In the event that your company’s constitution derogates from the default provisions of the Act (with regards to use of the company seal) and you wish to avail of same, it would be wise to flag this to any counterparties early in negotiations to avoid any unnecessary legal debate on completion.
In any case, the signing and witnessing of the affixing of the seal of the Company by an individual who is not a director of the Company will require a board minute, or in the case of a sole director company a resolution, authorising that the individual may affix the seal and sign an instrument as witness. It is standard practice for a counterparty in any transaction to request a copy of documents directing corporate authority as evidence that the relevant instruments have been executed properly.
During the current restrictions on movement, company officers should consult the company constitution to determine how the company seal must be affixed as it may be unlikely that such circumstances have been legislated for and to reduce the risk of transactions being invalidated due to improper execution.
In light of the above, company directors may consider amending their company’s constitution to permit for simpler sealing requirements that are in line with the Act. Adopting a new company constitution requires a board meeting that is conducted under the current company constitution requirements and a special resolution of the shareholders approving adoption of the new constitution with the relevant filings to be made to the Companies Registration Office. Bear in mind that a 21 day period is imposed for the entry into force of a new constitution approved by a majority shareholder resolution and as such in order for it to be effective immediately it ought to be passed as a unanimous written resolution of all shareholders. Our Flynn O’Driscoll team are happy to assist with drafting a new constitution to suit your needs and any ancillary documents required.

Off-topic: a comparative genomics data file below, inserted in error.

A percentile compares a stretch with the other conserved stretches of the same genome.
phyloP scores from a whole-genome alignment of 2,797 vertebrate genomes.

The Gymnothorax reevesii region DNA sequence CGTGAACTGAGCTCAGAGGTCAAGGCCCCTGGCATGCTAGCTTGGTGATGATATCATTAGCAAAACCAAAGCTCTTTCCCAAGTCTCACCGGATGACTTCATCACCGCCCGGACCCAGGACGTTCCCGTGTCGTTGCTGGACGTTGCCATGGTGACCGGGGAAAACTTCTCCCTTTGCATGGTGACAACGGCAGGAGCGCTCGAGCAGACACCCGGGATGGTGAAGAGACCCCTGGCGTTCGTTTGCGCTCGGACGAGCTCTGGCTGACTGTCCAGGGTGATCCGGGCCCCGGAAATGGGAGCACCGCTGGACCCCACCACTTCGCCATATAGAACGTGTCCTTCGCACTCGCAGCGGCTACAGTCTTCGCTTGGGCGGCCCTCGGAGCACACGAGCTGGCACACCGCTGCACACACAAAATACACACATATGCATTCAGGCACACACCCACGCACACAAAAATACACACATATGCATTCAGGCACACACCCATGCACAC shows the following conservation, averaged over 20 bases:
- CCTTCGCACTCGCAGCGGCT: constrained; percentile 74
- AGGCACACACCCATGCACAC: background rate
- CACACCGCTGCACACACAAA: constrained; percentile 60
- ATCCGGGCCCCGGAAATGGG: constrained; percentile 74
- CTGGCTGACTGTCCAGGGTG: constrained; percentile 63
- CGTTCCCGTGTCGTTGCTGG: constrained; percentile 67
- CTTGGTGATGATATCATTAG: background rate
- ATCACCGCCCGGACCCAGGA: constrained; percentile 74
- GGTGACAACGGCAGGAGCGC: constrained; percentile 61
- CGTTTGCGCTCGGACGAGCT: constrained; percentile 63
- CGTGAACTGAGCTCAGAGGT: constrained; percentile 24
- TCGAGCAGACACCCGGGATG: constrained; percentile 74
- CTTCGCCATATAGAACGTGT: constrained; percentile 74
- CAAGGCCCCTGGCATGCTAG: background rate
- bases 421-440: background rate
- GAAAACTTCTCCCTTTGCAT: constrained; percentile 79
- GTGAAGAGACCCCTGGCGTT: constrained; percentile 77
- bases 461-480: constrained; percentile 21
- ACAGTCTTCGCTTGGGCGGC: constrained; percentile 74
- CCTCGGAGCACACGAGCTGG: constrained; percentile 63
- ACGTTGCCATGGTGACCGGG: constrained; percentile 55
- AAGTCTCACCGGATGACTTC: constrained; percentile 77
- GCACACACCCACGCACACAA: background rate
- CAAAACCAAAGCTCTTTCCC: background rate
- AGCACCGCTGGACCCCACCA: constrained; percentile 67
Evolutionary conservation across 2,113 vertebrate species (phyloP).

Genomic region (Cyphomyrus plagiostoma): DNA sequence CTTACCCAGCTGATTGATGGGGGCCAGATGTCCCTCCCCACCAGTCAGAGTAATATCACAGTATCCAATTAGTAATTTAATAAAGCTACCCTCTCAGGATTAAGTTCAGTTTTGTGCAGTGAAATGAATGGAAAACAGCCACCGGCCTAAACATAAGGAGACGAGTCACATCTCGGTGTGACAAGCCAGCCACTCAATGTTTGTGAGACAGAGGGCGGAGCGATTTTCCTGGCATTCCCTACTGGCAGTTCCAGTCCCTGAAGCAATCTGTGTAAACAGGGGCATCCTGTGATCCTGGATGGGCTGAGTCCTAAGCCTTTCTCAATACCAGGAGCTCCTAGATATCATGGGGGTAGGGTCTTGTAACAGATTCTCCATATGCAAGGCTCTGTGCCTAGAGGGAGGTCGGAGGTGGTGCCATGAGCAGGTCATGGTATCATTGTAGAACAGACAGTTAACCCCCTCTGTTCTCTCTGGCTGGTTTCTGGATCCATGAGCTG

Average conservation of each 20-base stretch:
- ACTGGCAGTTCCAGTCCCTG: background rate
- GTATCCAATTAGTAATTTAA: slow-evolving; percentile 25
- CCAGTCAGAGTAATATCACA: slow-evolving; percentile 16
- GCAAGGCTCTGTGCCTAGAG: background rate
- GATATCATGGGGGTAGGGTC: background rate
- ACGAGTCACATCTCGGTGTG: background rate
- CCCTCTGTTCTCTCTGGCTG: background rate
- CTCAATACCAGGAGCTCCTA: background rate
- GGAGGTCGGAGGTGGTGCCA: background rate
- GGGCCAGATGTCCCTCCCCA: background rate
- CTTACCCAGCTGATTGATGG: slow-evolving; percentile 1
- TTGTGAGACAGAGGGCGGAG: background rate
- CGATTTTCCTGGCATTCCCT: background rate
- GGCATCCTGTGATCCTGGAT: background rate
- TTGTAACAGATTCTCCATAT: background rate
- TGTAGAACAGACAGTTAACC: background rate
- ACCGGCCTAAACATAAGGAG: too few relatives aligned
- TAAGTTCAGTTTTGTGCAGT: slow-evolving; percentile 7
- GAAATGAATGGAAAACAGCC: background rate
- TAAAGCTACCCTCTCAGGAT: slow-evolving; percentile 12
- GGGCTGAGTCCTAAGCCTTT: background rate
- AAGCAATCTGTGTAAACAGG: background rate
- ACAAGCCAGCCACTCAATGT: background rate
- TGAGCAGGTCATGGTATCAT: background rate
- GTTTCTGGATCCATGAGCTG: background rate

Companies can also decide to grant a power of attorney to one or more individuals which does not itself require to be entered into as a deed. This may be a simpler route and avoids the requirement to amend the company’s constitution, however there must be clarity on what the attorney is authorised to execute. Deeds signed under power of attorney are not required to be sealed but must be witnessed.
Another possible but uncommon alternative is section 16 of the E-Commerce Act 2000 which permits that, save as provided for in a company’s constitution, an instrument that must be signed as a deed may be signed by a certified e-signature provided that the other party accepts this approach. Again, this is not standard practice and may be prohibited under the company’s constitution but if it is not and the counterparty is prepared to accept it then it will be valid.
About The Authors
David is a senior corporate partner at Flynn O’Driscoll and has over twenty years of corporate and commercial legal experience in Ireland…
Alastair joined Flynn O’Driscoll in August 2017 following completion of a practical Arbitration project with University College Dublin. Alastair spent a year working in a Manhattan based immigration law firm specialising in employment and corporate immigration…